Much peace to you,
    dale fincher

  2. May 17, 2007 5:14 pm

    Dale, thank you for stopping by and for sharing your insights and wisdom. I learn so much from hearing other’s views. I have never thought about or heard anyone refer to their being different forms of doubt, but your descriptions make sense. I was lumping everything together under one definition of the word.

    I didn’t mean to come across as beating myself up with scripture or being hard on myself, but I am going through a period of time where I am deeply grappling with scripture and trying to learn how to apply it to my life. I have been raised in the church and have been taught many things, but along the line I have failed to ask many of what I now think are the most important questions about why I believe, what it means for my life, and how to take all I know in my head and apply it to my life. I was raised in an environment of intellectual faith, but what I want now is relational faith. I want the love and relationship you talk about, and yet it is so easy for me to fall back into the intellectualism that has been a part of my life for years.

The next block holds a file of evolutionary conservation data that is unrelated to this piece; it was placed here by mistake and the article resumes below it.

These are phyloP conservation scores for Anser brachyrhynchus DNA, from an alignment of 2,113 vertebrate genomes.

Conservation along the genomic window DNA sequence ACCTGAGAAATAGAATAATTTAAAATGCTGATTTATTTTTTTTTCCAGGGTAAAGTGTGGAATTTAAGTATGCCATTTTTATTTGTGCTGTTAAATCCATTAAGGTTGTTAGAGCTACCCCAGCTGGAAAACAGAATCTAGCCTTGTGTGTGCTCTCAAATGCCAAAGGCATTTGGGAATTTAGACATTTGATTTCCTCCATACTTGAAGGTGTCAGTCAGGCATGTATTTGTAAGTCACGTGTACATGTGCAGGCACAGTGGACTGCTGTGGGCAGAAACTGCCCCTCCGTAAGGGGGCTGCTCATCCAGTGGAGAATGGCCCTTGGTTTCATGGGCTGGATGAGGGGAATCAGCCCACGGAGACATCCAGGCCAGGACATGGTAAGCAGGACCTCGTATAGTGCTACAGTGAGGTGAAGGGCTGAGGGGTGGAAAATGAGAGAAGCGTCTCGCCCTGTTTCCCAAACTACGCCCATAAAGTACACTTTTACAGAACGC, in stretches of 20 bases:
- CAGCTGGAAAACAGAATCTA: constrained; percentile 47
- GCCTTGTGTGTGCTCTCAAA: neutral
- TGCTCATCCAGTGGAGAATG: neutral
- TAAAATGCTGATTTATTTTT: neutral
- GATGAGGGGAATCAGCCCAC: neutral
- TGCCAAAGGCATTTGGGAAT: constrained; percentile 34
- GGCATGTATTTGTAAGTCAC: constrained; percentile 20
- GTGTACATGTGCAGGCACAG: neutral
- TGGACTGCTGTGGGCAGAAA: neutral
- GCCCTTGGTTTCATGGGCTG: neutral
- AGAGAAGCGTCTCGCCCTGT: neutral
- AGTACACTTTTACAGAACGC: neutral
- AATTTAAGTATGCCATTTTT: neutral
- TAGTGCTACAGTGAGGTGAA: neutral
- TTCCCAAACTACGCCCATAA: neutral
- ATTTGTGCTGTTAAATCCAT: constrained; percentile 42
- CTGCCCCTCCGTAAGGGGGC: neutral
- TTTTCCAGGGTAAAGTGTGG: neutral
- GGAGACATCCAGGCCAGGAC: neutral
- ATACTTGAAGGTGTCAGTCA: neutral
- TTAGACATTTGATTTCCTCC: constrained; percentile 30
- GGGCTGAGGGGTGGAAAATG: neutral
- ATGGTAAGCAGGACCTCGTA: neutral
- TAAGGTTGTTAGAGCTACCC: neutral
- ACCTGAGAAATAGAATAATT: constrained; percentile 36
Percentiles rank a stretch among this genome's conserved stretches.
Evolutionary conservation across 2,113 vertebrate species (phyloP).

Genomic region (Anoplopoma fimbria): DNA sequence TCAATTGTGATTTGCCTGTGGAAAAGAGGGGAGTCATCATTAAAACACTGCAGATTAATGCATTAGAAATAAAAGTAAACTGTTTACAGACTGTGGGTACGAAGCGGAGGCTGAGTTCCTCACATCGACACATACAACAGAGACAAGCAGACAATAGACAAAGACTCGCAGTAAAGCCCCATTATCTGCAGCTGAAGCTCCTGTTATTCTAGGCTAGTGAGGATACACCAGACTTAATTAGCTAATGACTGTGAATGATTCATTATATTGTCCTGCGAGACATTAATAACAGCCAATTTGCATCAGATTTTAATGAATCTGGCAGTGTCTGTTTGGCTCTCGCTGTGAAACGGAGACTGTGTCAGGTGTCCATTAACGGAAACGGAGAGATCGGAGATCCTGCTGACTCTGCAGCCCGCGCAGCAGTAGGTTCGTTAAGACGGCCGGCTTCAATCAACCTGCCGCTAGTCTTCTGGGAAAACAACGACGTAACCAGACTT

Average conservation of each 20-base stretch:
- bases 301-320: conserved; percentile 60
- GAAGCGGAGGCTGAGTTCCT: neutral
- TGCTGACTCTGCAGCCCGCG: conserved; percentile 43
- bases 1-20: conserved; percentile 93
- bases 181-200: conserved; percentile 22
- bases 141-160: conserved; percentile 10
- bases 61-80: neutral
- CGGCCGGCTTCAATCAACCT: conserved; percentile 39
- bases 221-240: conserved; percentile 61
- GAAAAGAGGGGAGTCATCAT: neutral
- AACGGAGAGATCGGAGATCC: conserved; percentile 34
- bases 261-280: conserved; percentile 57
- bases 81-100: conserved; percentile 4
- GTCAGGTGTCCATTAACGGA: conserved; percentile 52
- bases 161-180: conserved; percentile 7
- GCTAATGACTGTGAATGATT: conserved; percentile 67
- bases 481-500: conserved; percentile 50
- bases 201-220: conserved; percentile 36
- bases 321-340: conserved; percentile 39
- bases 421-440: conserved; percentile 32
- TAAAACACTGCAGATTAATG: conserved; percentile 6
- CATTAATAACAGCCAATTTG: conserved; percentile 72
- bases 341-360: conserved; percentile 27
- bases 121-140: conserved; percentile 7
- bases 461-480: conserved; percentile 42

You also suggested I ask the question “How have I been wounded by others in a way that keeps me from trusting others, and therefore, keeps me from trusting God?” That too is an issue for me because of a profound wound from the leadership of a past church that I have recently reopened for a new level of healing. I know I trust both God and man in my head, but sometimes my heart and my emotions can go in a different direction. Sometimes they aren’t convinced that what my head says is true.

    I agree that our doubts and questions may come from our own self-talk, guilt, cynicism, and contempt. I do accept God’s love freely, but I also believe it is a battle to live in it both in my head and my heart every day. That is my struggle, not believing in it, but living it. I think ultimately God wants us to do both and I know it will take me a lifetime to learn how to do it well. Thank you for being someone who crossed my path and made an impact in that moment.